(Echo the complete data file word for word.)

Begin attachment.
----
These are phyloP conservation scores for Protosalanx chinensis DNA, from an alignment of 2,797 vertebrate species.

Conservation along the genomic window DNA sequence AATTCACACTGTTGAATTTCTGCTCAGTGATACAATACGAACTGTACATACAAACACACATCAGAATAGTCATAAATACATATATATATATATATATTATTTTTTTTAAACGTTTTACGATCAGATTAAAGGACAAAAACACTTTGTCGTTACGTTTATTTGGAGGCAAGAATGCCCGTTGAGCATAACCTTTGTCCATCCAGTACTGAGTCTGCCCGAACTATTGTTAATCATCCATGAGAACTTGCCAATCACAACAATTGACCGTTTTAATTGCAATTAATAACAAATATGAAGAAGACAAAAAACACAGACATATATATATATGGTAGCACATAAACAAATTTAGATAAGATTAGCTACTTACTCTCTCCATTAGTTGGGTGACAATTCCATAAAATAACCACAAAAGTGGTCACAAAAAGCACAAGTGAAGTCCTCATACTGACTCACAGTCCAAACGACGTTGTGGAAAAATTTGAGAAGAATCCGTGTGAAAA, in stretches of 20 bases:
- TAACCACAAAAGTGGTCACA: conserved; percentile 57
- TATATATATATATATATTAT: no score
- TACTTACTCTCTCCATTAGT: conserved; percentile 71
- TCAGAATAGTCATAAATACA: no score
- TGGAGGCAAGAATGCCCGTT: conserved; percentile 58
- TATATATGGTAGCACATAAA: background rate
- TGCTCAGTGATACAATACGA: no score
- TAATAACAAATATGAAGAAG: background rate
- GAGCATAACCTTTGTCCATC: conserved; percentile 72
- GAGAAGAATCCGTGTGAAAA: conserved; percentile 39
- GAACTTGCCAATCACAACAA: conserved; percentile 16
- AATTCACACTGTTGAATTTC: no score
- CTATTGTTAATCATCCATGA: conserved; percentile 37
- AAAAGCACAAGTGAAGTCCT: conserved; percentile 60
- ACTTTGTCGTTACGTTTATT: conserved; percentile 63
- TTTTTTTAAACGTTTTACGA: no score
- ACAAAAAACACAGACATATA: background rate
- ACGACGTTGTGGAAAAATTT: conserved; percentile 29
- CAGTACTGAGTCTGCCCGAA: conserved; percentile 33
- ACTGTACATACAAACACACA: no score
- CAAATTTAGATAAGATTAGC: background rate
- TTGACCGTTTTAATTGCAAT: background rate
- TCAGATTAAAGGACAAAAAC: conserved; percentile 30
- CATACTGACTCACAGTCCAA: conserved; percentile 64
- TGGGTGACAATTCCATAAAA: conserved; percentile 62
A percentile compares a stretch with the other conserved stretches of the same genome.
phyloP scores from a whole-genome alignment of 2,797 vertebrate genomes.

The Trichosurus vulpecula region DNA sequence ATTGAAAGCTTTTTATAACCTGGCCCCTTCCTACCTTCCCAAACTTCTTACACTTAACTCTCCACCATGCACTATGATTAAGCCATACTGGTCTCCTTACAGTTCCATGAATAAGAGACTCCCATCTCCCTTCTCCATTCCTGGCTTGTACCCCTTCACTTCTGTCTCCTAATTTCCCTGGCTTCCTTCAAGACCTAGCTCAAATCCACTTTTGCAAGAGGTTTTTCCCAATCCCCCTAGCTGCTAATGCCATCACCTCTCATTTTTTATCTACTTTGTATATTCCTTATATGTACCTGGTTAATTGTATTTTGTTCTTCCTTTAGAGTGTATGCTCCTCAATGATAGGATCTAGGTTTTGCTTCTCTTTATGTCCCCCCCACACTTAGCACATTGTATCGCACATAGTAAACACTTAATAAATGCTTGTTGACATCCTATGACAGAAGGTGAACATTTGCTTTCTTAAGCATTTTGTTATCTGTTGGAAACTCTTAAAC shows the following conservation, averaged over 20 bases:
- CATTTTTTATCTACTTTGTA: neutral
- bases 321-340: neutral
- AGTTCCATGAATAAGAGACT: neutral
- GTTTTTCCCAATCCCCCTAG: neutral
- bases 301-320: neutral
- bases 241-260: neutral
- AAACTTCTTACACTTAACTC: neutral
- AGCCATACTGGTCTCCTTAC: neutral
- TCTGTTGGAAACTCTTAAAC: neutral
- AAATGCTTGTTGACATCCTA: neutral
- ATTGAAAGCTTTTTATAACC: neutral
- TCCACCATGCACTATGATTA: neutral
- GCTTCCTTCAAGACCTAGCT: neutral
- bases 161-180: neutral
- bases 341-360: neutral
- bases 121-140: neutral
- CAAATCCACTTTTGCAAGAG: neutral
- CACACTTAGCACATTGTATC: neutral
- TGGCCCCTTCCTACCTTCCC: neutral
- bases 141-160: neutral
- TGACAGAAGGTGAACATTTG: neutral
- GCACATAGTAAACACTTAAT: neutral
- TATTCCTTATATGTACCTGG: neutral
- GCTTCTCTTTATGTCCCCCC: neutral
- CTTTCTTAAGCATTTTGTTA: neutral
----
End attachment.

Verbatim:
These are phyloP conservation scores for Protosalanx chinensis DNA, from an alignment of 2,797 vertebrate species.

Conservation along the genomic window DNA sequence AATTCACACTGTTGAATTTCTGCTCAGTGATACAATACGAACTGTACATACAAACACACATCAGAATAGTCATAAATACATATATATATATATATATTATTTTTTTTAAACGTTTTACGATCAGATTAAAGGACAAAAACACTTTGTCGTTACGTTTATTTGGAGGCAAGAATGCCCGTTGAGCATAACCTTTGTCCATCCAGTACTGAGTCTGCCCGAACTATTGTTAATCATCCATGAGAACTTGCCAATCACAACAATTGACCGTTTTAATTGCAATTAATAACAAATATGAAGAAGACAAAAAACACAGACATATATATATATGGTAGCACATAAACAAATTTAGATAAGATTAGCTACTTACTCTCTCCATTAGTTGGGTGACAATTCCATAAAATAACCACAAAAGTGGTCACAAAAAGCACAAGTGAAGTCCTCATACTGACTCACAGTCCAAACGACGTTGTGGAAAAATTTGAGAAGAATCCGTGTGAAAA, in stretches of 20 bases:
- TAACCACAAAAGTGGTCACA: conserved; percentile 57
- TATATATATATATATATTAT: no score
- TACTTACTCTCTCCATTAGT: conserved; percentile 71
- TCAGAATAGTCATAAATACA: no score
- TGGAGGCAAGAATGCCCGTT: conserved; percentile 58
- TATATATGGTAGCACATAAA: background rate
- TGCTCAGTGATACAATACGA: no score
- TAATAACAAATATGAAGAAG: background rate
- GAGCATAACCTTTGTCCATC: conserved; percentile 72
- GAGAAGAATCCGTGTGAAAA: conserved; percentile 39
- GAACTTGCCAATCACAACAA: conserved; percentile 16
- AATTCACACTGTTGAATTTC: no score
- CTATTGTTAATCATCCATGA: conserved; percentile 37
- AAAAGCACAAGTGAAGTCCT: conserved; percentile 60
- ACTTTGTCGTTACGTTTATT: conserved; percentile 63
- TTTTTTTAAACGTTTTACGA: no score
- ACAAAAAACACAGACATATA: background rate
- ACGACGTTGTGGAAAAATTT: conserved; percentile 29
- CAGTACTGAGTCTGCCCGAA: conserved; percentile 33
- ACTGTACATACAAACACACA: no score
- CAAATTTAGATAAGATTAGC: background rate
- TTGACCGTTTTAATTGCAAT: background rate
- TCAGATTAAAGGACAAAAAC: conserved; percentile 30
- CATACTGACTCACAGTCCAA: conserved; percentile 64
- TGGGTGACAATTCCATAAAA: conserved; percentile 62
A percentile compares a stretch with the other conserved stretches of the same genome.
phyloP scores from a whole-genome alignment of 2,797 vertebrate genomes.

The Trichosurus vulpecula region DNA sequence ATTGAAAGCTTTTTATAACCTGGCCCCTTCCTACCTTCCCAAACTTCTTACACTTAACTCTCCACCATGCACTATGATTAAGCCATACTGGTCTCCTTACAGTTCCATGAATAAGAGACTCCCATCTCCCTTCTCCATTCCTGGCTTGTACCCCTTCACTTCTGTCTCCTAATTTCCCTGGCTTCCTTCAAGACCTAGCTCAAATCCACTTTTGCAAGAGGTTTTTCCCAATCCCCCTAGCTGCTAATGCCATCACCTCTCATTTTTTATCTACTTTGTATATTCCTTATATGTACCTGGTTAATTGTATTTTGTTCTTCCTTTAGAGTGTATGCTCCTCAATGATAGGATCTAGGTTTTGCTTCTCTTTATGTCCCCCCCACACTTAGCACATTGTATCGCACATAGTAAACACTTAATAAATGCTTGTTGACATCCTATGACAGAAGGTGAACATTTGCTTTCTTAAGCATTTTGTTATCTGTTGGAAACTCTTAAAC shows the following conservation, averaged over 20 bases:
- CATTTTTTATCTACTTTGTA: neutral
- bases 321-340: neutral
- AGTTCCATGAATAAGAGACT: neutral
- GTTTTTCCCAATCCCCCTAG: neutral
- bases 301-320: neutral
- bases 241-260: neutral
- AAACTTCTTACACTTAACTC: neutral
- AGCCATACTGGTCTCCTTAC: neutral
- TCTGTTGGAAACTCTTAAAC: neutral
- AAATGCTTGTTGACATCCTA: neutral
- ATTGAAAGCTTTTTATAACC: neutral
- TCCACCATGCACTATGATTA: neutral
- GCTTCCTTCAAGACCTAGCT: neutral
- bases 161-180: neutral
- bases 341-360: neutral
- bases 121-140: neutral
- CAAATCCACTTTTGCAAGAG: neutral
- CACACTTAGCACATTGTATC: neutral
- TGGCCCCTTCCTACCTTCCC: neutral
- bases 141-160: neutral
- TGACAGAAGGTGAACATTTG: neutral
- GCACATAGTAAACACTTAAT: neutral
- TATTCCTTATATGTACCTGG: neutral
- GCTTCTCTTTATGTCCCCCC: neutral
- CTTTCTTAAGCATTTTGTTA: neutral